Taxes for expats in Switzerland

After speaking about expat taxes in numerous countries, including  ThailandSouth Korea and Japan,  GermanySingaporeFrance and the Philippines, this article will speak about Switzerland.

Alongside looking at income taxes for individuals, we will also focus on other forms of tax, including for firms and on capital gains taxes.

Whilst it shouldn’t be considered as tax advice, it is correct as far as we are aware at the time of writing.

If you are looking for portable expat tailored investment solutions, which is what we specialise in, you can contact me on this form or via WhatsApp on the screen.

Often it is far more tax-efficient to invest overseas, in a portable structure, as an expat, as opposed to sending money home.

Introduction

Switzerland was formed in 1291 as a union of three states and became an independent country in 1815.

The constitution, passed in 1848, does not allow the sending of troops to participate in foreign wars. The country remained neutral in conflicts around the world, including both world wars.

Switzerland did not become a member of the United Nations until 2002 and is not a member of the European Union.

Switzerland is a small mountainous country located in central Europe. This landlocked country the size of New Jersey sits between France and Italy. It also shares borders with Austria, Germany and Liechtenstein.

Most of the population lives on the plateau, which lies between the high Alps in the south and the Jura mountains in the north.

The mountainous area in the south is sparsely populated. Switzerland is one of the richest countries in the world. The Swiss are known for their watches and clocks.

Switzerland does not have a single official language. People speak one of several languages, including Swiss German, French, and Italian.

Switzerland is a very great place to live, to work and to study, it a very popular country among many expats and there are thousands of people who prefer to move to Switzerland due to a lot of personal or financial reasons.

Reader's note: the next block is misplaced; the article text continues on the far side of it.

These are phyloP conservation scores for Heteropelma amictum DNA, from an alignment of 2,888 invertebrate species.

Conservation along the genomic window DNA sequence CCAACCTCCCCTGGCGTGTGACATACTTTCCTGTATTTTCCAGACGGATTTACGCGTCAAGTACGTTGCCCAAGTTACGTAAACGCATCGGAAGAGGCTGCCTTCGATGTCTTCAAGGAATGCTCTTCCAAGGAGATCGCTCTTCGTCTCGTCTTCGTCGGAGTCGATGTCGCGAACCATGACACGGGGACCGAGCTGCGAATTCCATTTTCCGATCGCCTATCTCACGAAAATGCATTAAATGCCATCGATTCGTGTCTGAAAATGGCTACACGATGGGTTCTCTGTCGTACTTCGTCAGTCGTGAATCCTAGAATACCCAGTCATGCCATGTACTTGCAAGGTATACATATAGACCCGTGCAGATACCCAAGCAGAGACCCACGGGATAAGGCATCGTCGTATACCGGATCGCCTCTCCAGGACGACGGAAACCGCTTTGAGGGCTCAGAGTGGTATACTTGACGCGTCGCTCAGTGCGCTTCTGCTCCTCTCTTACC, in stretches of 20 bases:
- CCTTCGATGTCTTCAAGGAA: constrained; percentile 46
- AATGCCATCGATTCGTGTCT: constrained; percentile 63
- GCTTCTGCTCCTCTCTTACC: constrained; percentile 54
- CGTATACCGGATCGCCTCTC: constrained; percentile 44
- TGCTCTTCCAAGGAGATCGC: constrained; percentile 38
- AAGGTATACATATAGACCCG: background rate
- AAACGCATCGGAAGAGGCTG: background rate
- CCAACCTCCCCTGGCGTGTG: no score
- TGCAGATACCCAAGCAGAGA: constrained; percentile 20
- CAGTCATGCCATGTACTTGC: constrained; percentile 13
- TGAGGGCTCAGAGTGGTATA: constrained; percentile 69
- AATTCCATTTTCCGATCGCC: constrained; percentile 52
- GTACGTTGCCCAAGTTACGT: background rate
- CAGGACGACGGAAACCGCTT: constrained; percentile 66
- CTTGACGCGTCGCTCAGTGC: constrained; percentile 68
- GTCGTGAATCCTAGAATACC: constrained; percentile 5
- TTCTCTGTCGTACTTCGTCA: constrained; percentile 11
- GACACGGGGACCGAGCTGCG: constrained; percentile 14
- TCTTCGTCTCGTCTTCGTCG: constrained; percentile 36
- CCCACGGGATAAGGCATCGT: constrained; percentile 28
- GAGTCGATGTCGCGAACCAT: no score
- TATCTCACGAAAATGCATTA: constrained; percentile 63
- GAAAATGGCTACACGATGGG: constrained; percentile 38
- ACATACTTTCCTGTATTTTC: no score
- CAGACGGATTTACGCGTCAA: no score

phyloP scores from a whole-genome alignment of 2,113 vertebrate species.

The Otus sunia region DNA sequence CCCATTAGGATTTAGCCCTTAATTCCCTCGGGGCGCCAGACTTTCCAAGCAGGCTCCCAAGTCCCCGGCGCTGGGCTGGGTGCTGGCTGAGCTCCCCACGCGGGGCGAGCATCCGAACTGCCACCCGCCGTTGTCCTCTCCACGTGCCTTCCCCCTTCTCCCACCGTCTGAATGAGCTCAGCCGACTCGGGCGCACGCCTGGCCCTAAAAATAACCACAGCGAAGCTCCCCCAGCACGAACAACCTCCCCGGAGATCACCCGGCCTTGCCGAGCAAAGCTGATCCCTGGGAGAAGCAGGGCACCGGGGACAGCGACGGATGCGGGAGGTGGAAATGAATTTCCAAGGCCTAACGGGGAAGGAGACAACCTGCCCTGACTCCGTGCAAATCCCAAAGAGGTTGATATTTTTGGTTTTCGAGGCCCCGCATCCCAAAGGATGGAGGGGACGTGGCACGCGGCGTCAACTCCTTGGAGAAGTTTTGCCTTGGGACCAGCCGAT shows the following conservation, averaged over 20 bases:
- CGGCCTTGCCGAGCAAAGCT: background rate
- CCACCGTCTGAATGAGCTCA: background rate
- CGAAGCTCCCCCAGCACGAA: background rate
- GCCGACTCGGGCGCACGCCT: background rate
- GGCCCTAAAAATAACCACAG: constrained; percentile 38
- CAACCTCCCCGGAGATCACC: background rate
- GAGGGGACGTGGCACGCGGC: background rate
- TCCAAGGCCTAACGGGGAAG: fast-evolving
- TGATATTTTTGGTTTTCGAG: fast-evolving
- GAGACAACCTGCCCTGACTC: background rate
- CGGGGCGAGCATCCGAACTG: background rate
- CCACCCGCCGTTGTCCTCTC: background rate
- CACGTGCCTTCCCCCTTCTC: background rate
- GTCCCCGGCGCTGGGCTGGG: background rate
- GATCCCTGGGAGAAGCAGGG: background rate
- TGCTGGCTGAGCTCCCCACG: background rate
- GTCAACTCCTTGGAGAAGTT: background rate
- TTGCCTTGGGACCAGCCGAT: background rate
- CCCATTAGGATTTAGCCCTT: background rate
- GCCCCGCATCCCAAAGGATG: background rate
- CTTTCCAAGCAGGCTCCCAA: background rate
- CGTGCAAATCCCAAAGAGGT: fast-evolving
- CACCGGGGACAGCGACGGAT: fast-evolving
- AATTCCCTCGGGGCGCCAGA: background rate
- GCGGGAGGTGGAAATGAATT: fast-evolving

Switzerland is particularly safe for expats, as well as being politically and economically stable, but high prices and unfriendly locals pose problems. 

Data from the Swiss Federal Statistical Office showed that there are currently over 2.1 million foreigners living in the country, up 2.5% from 2016. This accounts for almost a quarter of the country’s permanent population. With so many foreign emigrants working in the country, the question arises: “Where do they live?”

While it largely depends on where the job is located, expats do not lack choice when moving to Switzerland as the country offers a wide range of areas, each with their own unique offerings.

Switzerland has anything from city life to quieter countryside surrounded by nature. Unsurprisingly, Switzerland’s largest cities and economic centers are hot spots for expats.

Although the canton of Zurich is slightly more expensive than other areas, it is perhaps the most popular destination for expats as it is home to the country’s economic center in the city of Zurich. Indeed, the city was ranked # 2 on Mercer’s 2017 Quality of Life Index and is rich in culture, history and vibrant architecture that attracts expatriates. 

On a more leisurely level, the city offers a variety of options to cater to expats’ idle and leisure needs, with plenty of bars and restaurants in the Old Town, which is also popular with tourists.

It also offers excellent transport links to the surrounding areas of Canton and the major cities of Switzerland, as well as other cities such as Amsterdam and Munich.

In addition to the city, the canton has a number of towns and villages, many of which offer larger housing options at a more affordable price compared to the center of Zurich.

Now you probably have an idea of the expat statistics of Switzerland, a lot of people move to Zurich and other cities to work or study, and which is not surprising, they pay taxes.

Yes, today we’re going to discuss all the types of taxes that every resident, expat living in Switzerland have to pay. 

Paying taxes may seem a not necessary thing, but everyone should know and realize that the taxes he/she pays is the main source of their country’s government and before coming to the main topic, let’s see some reasons why should every resident pay taxes:

Helps build a nation

The cost of maintaining an entire country, especially one as powerful and populous as Switzerland, is enormous.

It is through the taxes you pay that the government can carry out civil operations. In other words, without taxes, the government could not run the country.

Income tax is one of the largest sources of income for each government. If people start to think that income tax is a burden and will not pay it, it will directly affect the growth of the nation, and will also lead to social collapse.

Social security programs

From employment programs, home loan subsidies, cooking gas incentives and pension schemes, each government has launched several programs to help all different walks of life.